Algeria and Sudan have peaked. Libya remains a wild card. While writing this article, a military jet came down near Benghazi. In January, fights with ISIL set fire to oil tanks at Es Sider and Ras Lanuf.

Fig 9: Asia incremental crude production

Asia’s production profile is dominated by Indonesian and Australian declines and Chinese growth which, however, seems to have petered out in 2015. In any case these increments were/are tiny compared to the additional consumption of an assumed, much touted, future middle class numbered in the hundreds of millions.

10/6/2015   China’s offshore CNOOC started to peak in 2010

Fig 10: All together now.

It should be quite clear that the Middle East will play a pivotal role once US shale oil production goes into decline.

Summary and conclusion:

Outside the US and Canada, the world is in peak oil mode for more than 10 years now. There are many events which have brought about this bumpy production plateau. The sequence of these events has never allowed oil production to grow much over a longer time. We have seen the predicted negative feedback loops when oil production gets harder and more expensive. The end result of this phase is a weakened financial system with more debt and many government budgets in deficit.

The response to peaking conventional oil production was money printing and unconventional oil. In typical US style huge amounts of material, equipment and labour were mobilised to extract shale oil from tight rocks, a last resort after US production had declined since 1970. Skilfully designed propaganda of the oil industry employed the media to spread the news of an energy revolution. The objective of becoming independent of oil imports and thus beat OPEC excited the whole US nation. But it was overdone. The light shale oil – not your average crude oil – could not all be absorbed by US refineries and ended up in inventories. In a strange way, market forces did not work.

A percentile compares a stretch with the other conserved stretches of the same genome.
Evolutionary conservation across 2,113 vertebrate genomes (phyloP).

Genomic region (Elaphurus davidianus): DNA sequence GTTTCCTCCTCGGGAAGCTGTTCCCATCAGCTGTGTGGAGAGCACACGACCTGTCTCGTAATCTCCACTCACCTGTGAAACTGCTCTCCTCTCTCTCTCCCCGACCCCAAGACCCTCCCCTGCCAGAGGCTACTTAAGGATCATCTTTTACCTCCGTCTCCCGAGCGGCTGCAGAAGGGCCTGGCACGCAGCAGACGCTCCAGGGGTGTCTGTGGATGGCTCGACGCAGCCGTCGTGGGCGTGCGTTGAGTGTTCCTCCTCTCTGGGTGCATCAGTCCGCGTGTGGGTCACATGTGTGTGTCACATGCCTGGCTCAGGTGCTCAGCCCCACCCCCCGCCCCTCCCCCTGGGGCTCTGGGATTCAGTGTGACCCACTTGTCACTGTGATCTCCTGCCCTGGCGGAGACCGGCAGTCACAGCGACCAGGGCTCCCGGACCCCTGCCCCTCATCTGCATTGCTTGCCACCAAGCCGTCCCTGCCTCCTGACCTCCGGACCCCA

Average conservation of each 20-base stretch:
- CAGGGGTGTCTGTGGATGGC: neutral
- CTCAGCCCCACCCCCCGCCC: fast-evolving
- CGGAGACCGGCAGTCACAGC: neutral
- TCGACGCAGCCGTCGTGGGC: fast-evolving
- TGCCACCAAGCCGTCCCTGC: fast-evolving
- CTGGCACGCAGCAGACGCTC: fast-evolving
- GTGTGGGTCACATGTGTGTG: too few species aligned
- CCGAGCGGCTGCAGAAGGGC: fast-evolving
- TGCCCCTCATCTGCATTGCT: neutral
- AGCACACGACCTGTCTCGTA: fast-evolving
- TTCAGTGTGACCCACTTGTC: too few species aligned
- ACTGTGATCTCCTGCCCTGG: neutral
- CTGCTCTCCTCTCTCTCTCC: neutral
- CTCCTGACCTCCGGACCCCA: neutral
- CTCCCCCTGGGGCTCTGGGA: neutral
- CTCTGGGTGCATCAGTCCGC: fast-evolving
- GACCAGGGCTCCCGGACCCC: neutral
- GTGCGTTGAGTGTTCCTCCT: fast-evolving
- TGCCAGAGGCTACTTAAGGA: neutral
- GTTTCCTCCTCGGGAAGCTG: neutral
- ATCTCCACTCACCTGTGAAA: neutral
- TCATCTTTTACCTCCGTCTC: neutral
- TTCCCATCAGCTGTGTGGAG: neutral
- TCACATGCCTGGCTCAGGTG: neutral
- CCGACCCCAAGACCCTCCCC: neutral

Later than expected US shale oil is peaking now. The latest case is the Chesapeake stock slump. If oil prices stay low for a longer time, oil production will ultimately go down and 2015/16 may be the global peak. Price spikes will be certain, further damaging the financial system. And then we have the Middle East. The sinkhole around Syria is widening month by month. There is no way a revived US shale oil industry could compensate for any losses when fights start in the Persian Gulf.